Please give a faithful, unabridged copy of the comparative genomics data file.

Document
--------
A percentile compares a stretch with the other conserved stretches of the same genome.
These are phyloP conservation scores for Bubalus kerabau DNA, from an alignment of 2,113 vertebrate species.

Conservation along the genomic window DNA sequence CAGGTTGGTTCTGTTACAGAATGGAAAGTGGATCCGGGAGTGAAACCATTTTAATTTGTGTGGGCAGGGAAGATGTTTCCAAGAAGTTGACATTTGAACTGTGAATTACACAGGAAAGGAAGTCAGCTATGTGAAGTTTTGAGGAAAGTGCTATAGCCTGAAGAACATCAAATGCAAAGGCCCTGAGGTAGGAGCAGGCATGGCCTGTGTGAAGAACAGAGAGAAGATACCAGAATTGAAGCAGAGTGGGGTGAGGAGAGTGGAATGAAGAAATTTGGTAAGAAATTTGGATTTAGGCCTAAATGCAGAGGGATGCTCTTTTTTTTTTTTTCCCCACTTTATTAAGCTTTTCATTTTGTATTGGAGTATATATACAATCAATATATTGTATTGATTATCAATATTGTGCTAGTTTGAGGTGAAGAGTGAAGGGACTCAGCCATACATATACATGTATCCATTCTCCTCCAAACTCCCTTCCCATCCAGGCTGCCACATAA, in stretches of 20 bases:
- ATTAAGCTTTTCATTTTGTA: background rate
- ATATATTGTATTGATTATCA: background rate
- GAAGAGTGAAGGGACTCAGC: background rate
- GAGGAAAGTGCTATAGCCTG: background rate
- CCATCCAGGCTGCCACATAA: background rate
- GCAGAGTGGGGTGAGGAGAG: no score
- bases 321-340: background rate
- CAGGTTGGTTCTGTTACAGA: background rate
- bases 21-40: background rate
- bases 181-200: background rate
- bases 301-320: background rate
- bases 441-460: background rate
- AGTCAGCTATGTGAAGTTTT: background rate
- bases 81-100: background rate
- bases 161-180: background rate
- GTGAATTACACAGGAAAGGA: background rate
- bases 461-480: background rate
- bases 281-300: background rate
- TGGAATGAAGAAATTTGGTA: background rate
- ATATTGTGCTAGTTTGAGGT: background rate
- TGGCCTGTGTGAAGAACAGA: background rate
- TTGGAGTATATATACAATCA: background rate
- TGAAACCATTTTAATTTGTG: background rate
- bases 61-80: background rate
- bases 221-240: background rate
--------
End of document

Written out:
A percentile compares a stretch with the other conserved stretches of the same genome.
These are phyloP conservation scores for Bubalus kerabau DNA, from an alignment of 2,113 vertebrate species.

Conservation along the genomic window DNA sequence CAGGTTGGTTCTGTTACAGAATGGAAAGTGGATCCGGGAGTGAAACCATTTTAATTTGTGTGGGCAGGGAAGATGTTTCCAAGAAGTTGACATTTGAACTGTGAATTACACAGGAAAGGAAGTCAGCTATGTGAAGTTTTGAGGAAAGTGCTATAGCCTGAAGAACATCAAATGCAAAGGCCCTGAGGTAGGAGCAGGCATGGCCTGTGTGAAGAACAGAGAGAAGATACCAGAATTGAAGCAGAGTGGGGTGAGGAGAGTGGAATGAAGAAATTTGGTAAGAAATTTGGATTTAGGCCTAAATGCAGAGGGATGCTCTTTTTTTTTTTTTCCCCACTTTATTAAGCTTTTCATTTTGTATTGGAGTATATATACAATCAATATATTGTATTGATTATCAATATTGTGCTAGTTTGAGGTGAAGAGTGAAGGGACTCAGCCATACATATACATGTATCCATTCTCCTCCAAACTCCCTTCCCATCCAGGCTGCCACATAA, in stretches of 20 bases:
- ATTAAGCTTTTCATTTTGTA: background rate
- ATATATTGTATTGATTATCA: background rate
- GAAGAGTGAAGGGACTCAGC: background rate
- GAGGAAAGTGCTATAGCCTG: background rate
- CCATCCAGGCTGCCACATAA: background rate
- GCAGAGTGGGGTGAGGAGAG: no score
- bases 321-340: background rate
- CAGGTTGGTTCTGTTACAGA: background rate
- bases 21-40: background rate
- bases 181-200: background rate
- bases 301-320: background rate
- bases 441-460: background rate
- AGTCAGCTATGTGAAGTTTT: background rate
- bases 81-100: background rate
- bases 161-180: background rate
- GTGAATTACACAGGAAAGGA: background rate
- bases 461-480: background rate
- bases 281-300: background rate
- TGGAATGAAGAAATTTGGTA: background rate
- ATATTGTGCTAGTTTGAGGT: background rate
- TGGCCTGTGTGAAGAACAGA: background rate
- TTGGAGTATATATACAATCA: background rate
- TGAAACCATTTTAATTTGTG: background rate
- bases 61-80: background rate
- bases 221-240: background rate